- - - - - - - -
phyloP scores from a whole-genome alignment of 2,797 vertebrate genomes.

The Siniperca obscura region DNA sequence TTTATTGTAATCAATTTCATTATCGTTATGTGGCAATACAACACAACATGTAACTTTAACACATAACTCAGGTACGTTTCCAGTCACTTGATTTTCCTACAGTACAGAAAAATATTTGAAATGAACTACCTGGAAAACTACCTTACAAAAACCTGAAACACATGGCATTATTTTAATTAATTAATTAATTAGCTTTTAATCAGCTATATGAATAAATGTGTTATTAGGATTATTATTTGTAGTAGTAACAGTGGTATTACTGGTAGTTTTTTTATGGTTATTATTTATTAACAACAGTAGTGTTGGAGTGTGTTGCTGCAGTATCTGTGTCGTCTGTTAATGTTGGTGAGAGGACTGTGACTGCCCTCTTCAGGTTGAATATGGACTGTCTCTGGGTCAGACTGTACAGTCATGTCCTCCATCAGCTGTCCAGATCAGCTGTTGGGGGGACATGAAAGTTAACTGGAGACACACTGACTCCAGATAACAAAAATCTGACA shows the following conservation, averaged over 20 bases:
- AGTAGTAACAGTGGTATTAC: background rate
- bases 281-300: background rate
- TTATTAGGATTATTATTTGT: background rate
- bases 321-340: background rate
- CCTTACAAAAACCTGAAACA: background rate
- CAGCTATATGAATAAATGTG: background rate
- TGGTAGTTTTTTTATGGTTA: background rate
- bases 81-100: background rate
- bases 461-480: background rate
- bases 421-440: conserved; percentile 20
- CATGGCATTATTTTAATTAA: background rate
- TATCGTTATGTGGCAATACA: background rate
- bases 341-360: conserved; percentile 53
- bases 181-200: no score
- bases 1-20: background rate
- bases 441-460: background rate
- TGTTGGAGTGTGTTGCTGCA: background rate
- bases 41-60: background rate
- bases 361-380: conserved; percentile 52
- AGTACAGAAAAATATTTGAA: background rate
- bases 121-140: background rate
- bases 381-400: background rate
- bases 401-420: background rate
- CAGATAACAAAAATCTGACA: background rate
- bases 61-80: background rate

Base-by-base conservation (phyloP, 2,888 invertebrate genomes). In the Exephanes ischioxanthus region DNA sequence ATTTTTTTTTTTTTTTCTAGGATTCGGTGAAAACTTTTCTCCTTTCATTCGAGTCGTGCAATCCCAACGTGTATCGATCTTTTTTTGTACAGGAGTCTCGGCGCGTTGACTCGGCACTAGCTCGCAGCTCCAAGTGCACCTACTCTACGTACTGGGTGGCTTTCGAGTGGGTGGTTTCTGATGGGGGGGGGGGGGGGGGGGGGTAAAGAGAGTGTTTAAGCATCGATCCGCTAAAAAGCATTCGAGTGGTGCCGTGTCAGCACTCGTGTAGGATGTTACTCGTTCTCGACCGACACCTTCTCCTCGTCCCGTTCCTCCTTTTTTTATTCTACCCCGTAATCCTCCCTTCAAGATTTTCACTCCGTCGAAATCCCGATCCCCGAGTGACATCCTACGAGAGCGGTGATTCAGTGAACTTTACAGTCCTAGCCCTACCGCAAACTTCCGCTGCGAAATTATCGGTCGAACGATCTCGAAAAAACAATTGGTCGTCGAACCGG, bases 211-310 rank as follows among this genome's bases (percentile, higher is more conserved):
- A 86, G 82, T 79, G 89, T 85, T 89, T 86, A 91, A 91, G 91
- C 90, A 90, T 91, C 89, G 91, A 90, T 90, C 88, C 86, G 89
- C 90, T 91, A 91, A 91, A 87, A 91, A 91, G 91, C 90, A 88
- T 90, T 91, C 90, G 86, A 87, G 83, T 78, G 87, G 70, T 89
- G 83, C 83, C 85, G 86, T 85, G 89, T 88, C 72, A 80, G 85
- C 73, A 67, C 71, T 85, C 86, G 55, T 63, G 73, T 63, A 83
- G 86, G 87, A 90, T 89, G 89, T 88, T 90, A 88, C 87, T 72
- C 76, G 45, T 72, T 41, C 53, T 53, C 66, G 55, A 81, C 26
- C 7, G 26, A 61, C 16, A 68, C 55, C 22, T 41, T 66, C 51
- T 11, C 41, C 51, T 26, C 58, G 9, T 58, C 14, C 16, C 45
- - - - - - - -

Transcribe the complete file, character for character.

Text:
phyloP scores from a whole-genome alignment of 2,797 vertebrate genomes.

The Siniperca obscura region DNA sequence TTTATTGTAATCAATTTCATTATCGTTATGTGGCAATACAACACAACATGTAACTTTAACACATAACTCAGGTACGTTTCCAGTCACTTGATTTTCCTACAGTACAGAAAAATATTTGAAATGAACTACCTGGAAAACTACCTTACAAAAACCTGAAACACATGGCATTATTTTAATTAATTAATTAATTAGCTTTTAATCAGCTATATGAATAAATGTGTTATTAGGATTATTATTTGTAGTAGTAACAGTGGTATTACTGGTAGTTTTTTTATGGTTATTATTTATTAACAACAGTAGTGTTGGAGTGTGTTGCTGCAGTATCTGTGTCGTCTGTTAATGTTGGTGAGAGGACTGTGACTGCCCTCTTCAGGTTGAATATGGACTGTCTCTGGGTCAGACTGTACAGTCATGTCCTCCATCAGCTGTCCAGATCAGCTGTTGGGGGGACATGAAAGTTAACTGGAGACACACTGACTCCAGATAACAAAAATCTGACA shows the following conservation, averaged over 20 bases:
- AGTAGTAACAGTGGTATTAC: background rate
- bases 281-300: background rate
- TTATTAGGATTATTATTTGT: background rate
- bases 321-340: background rate
- CCTTACAAAAACCTGAAACA: background rate
- CAGCTATATGAATAAATGTG: background rate
- TGGTAGTTTTTTTATGGTTA: background rate
- bases 81-100: background rate
- bases 461-480: background rate
- bases 421-440: conserved; percentile 20
- CATGGCATTATTTTAATTAA: background rate
- TATCGTTATGTGGCAATACA: background rate
- bases 341-360: conserved; percentile 53
- bases 181-200: no score
- bases 1-20: background rate
- bases 441-460: background rate
- TGTTGGAGTGTGTTGCTGCA: background rate
- bases 41-60: background rate
- bases 361-380: conserved; percentile 52
- AGTACAGAAAAATATTTGAA: background rate
- bases 121-140: background rate
- bases 381-400: background rate
- bases 401-420: background rate
- CAGATAACAAAAATCTGACA: background rate
- bases 61-80: background rate

Base-by-base conservation (phyloP, 2,888 invertebrate genomes). In the Exephanes ischioxanthus region DNA sequence ATTTTTTTTTTTTTTTCTAGGATTCGGTGAAAACTTTTCTCCTTTCATTCGAGTCGTGCAATCCCAACGTGTATCGATCTTTTTTTGTACAGGAGTCTCGGCGCGTTGACTCGGCACTAGCTCGCAGCTCCAAGTGCACCTACTCTACGTACTGGGTGGCTTTCGAGTGGGTGGTTTCTGATGGGGGGGGGGGGGGGGGGGGGTAAAGAGAGTGTTTAAGCATCGATCCGCTAAAAAGCATTCGAGTGGTGCCGTGTCAGCACTCGTGTAGGATGTTACTCGTTCTCGACCGACACCTTCTCCTCGTCCCGTTCCTCCTTTTTTTATTCTACCCCGTAATCCTCCCTTCAAGATTTTCACTCCGTCGAAATCCCGATCCCCGAGTGACATCCTACGAGAGCGGTGATTCAGTGAACTTTACAGTCCTAGCCCTACCGCAAACTTCCGCTGCGAAATTATCGGTCGAACGATCTCGAAAAAACAATTGGTCGTCGAACCGG, bases 211-310 rank as follows among this genome's bases (percentile, higher is more conserved):
- A 86, G 82, T 79, G 89, T 85, T 89, T 86, A 91, A 91, G 91
- C 90, A 90, T 91, C 89, G 91, A 90, T 90, C 88, C 86, G 89
- C 90, T 91, A 91, A 91, A 87, A 91, A 91, G 91, C 90, A 88
- T 90, T 91, C 90, G 86, A 87, G 83, T 78, G 87, G 70, T 89
- G 83, C 83, C 85, G 86, T 85, G 89, T 88, C 72, A 80, G 85
- C 73, A 67, C 71, T 85, C 86, G 55, T 63, G 73, T 63, A 83
- G 86, G 87, A 90, T 89, G 89, T 88, T 90, A 88, C 87, T 72
- C 76, G 45, T 72, T 41, C 53, T 53, C 66, G 55, A 81, C 26
- C 7, G 26, A 61, C 16, A 68, C 55, C 22, T 41, T 66, C 51
- T 11, C 41, C 51, T 26, C 58, G 9, T 58, C 14, C 16, C 45